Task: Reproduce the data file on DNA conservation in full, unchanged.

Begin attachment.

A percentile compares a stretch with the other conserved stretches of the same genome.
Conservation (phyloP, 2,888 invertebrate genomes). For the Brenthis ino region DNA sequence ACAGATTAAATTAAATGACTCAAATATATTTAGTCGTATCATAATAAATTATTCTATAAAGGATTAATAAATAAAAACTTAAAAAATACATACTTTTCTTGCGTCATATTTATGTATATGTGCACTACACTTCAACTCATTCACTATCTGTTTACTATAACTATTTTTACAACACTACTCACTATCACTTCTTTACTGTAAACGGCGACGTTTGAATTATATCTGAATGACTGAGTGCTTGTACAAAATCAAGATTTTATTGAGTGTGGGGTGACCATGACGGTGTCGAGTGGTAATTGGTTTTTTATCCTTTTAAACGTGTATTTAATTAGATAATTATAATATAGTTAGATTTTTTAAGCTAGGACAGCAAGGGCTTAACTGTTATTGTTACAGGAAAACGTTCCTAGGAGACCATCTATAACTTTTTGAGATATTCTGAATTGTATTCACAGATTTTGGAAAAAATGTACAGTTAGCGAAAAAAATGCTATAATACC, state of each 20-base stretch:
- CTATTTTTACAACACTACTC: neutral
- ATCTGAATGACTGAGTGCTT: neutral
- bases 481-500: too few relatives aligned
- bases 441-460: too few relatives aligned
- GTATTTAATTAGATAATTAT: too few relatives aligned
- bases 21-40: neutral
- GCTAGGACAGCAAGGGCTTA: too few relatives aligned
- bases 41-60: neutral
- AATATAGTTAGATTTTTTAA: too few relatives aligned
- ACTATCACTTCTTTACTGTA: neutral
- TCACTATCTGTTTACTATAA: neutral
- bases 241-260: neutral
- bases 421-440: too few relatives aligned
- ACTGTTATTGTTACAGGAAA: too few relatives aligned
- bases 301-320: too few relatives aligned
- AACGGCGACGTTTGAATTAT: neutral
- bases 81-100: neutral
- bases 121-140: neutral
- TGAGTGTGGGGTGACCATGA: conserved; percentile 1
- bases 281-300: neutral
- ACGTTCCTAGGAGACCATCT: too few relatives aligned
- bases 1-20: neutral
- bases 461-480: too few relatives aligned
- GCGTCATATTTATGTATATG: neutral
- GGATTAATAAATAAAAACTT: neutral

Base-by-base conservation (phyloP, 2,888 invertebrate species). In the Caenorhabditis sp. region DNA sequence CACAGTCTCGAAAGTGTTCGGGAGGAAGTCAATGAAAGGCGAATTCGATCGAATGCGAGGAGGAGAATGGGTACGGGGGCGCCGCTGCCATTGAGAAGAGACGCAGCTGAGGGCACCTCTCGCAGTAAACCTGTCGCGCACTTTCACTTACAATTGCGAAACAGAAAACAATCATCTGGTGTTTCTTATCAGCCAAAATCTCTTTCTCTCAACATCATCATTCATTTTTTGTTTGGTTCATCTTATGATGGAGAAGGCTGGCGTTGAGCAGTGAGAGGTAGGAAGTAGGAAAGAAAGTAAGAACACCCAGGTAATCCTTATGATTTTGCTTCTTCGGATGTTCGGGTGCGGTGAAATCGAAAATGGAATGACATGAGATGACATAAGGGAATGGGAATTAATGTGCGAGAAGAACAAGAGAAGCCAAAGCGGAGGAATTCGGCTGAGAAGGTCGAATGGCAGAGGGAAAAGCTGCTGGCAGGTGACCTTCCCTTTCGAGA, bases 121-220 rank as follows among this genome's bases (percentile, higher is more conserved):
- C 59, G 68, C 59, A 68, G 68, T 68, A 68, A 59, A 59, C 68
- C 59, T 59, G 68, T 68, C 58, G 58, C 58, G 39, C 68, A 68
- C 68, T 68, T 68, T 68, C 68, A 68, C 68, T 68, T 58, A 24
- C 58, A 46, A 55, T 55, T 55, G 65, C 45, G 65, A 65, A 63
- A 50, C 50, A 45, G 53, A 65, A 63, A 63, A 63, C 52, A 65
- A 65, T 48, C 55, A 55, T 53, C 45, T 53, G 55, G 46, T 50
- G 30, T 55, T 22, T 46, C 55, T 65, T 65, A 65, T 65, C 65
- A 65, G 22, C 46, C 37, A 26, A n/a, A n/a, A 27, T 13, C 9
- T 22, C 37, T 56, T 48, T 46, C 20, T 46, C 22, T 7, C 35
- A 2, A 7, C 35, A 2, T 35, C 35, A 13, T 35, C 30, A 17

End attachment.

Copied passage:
A percentile compares a stretch with the other conserved stretches of the same genome.
Conservation (phyloP, 2,888 invertebrate genomes). For the Brenthis ino region DNA sequence ACAGATTAAATTAAATGACTCAAATATATTTAGTCGTATCATAATAAATTATTCTATAAAGGATTAATAAATAAAAACTTAAAAAATACATACTTTTCTTGCGTCATATTTATGTATATGTGCACTACACTTCAACTCATTCACTATCTGTTTACTATAACTATTTTTACAACACTACTCACTATCACTTCTTTACTGTAAACGGCGACGTTTGAATTATATCTGAATGACTGAGTGCTTGTACAAAATCAAGATTTTATTGAGTGTGGGGTGACCATGACGGTGTCGAGTGGTAATTGGTTTTTTATCCTTTTAAACGTGTATTTAATTAGATAATTATAATATAGTTAGATTTTTTAAGCTAGGACAGCAAGGGCTTAACTGTTATTGTTACAGGAAAACGTTCCTAGGAGACCATCTATAACTTTTTGAGATATTCTGAATTGTATTCACAGATTTTGGAAAAAATGTACAGTTAGCGAAAAAAATGCTATAATACC, state of each 20-base stretch:
- CTATTTTTACAACACTACTC: neutral
- ATCTGAATGACTGAGTGCTT: neutral
- bases 481-500: too few relatives aligned
- bases 441-460: too few relatives aligned
- GTATTTAATTAGATAATTAT: too few relatives aligned
- bases 21-40: neutral
- GCTAGGACAGCAAGGGCTTA: too few relatives aligned
- bases 41-60: neutral
- AATATAGTTAGATTTTTTAA: too few relatives aligned
- ACTATCACTTCTTTACTGTA: neutral
- TCACTATCTGTTTACTATAA: neutral
- bases 241-260: neutral
- bases 421-440: too few relatives aligned
- ACTGTTATTGTTACAGGAAA: too few relatives aligned
- bases 301-320: too few relatives aligned
- AACGGCGACGTTTGAATTAT: neutral
- bases 81-100: neutral
- bases 121-140: neutral
- TGAGTGTGGGGTGACCATGA: conserved; percentile 1
- bases 281-300: neutral
- ACGTTCCTAGGAGACCATCT: too few relatives aligned
- bases 1-20: neutral
- bases 461-480: too few relatives aligned
- GCGTCATATTTATGTATATG: neutral
- GGATTAATAAATAAAAACTT: neutral

Base-by-base conservation (phyloP, 2,888 invertebrate species). In the Caenorhabditis sp. region DNA sequence CACAGTCTCGAAAGTGTTCGGGAGGAAGTCAATGAAAGGCGAATTCGATCGAATGCGAGGAGGAGAATGGGTACGGGGGCGCCGCTGCCATTGAGAAGAGACGCAGCTGAGGGCACCTCTCGCAGTAAACCTGTCGCGCACTTTCACTTACAATTGCGAAACAGAAAACAATCATCTGGTGTTTCTTATCAGCCAAAATCTCTTTCTCTCAACATCATCATTCATTTTTTGTTTGGTTCATCTTATGATGGAGAAGGCTGGCGTTGAGCAGTGAGAGGTAGGAAGTAGGAAAGAAAGTAAGAACACCCAGGTAATCCTTATGATTTTGCTTCTTCGGATGTTCGGGTGCGGTGAAATCGAAAATGGAATGACATGAGATGACATAAGGGAATGGGAATTAATGTGCGAGAAGAACAAGAGAAGCCAAAGCGGAGGAATTCGGCTGAGAAGGTCGAATGGCAGAGGGAAAAGCTGCTGGCAGGTGACCTTCCCTTTCGAGA, bases 121-220 rank as follows among this genome's bases (percentile, higher is more conserved):
- C 59, G 68, C 59, A 68, G 68, T 68, A 68, A 59, A 59, C 68
- C 59, T 59, G 68, T 68, C 58, G 58, C 58, G 39, C 68, A 68
- C 68, T 68, T 68, T 68, C 68, A 68, C 68, T 68, T 58, A 24
- C 58, A 46, A 55, T 55, T 55, G 65, C 45, G 65, A 65, A 63
- A 50, C 50, A 45, G 53, A 65, A 63, A 63, A 63, C 52, A 65
- A 65, T 48, C 55, A 55, T 53, C 45, T 53, G 55, G 46, T 50
- G 30, T 55, T 22, T 46, C 55, T 65, T 65, A 65, T 65, C 65
- A 65, G 22, C 46, C 37, A 26, A n/a, A n/a, A 27, T 13, C 9
- T 22, C 37, T 56, T 48, T 46, C 20, T 46, C 22, T 7, C 35
- A 2, A 7, C 35, A 2, T 35, C 35, A 13, T 35, C 30, A 17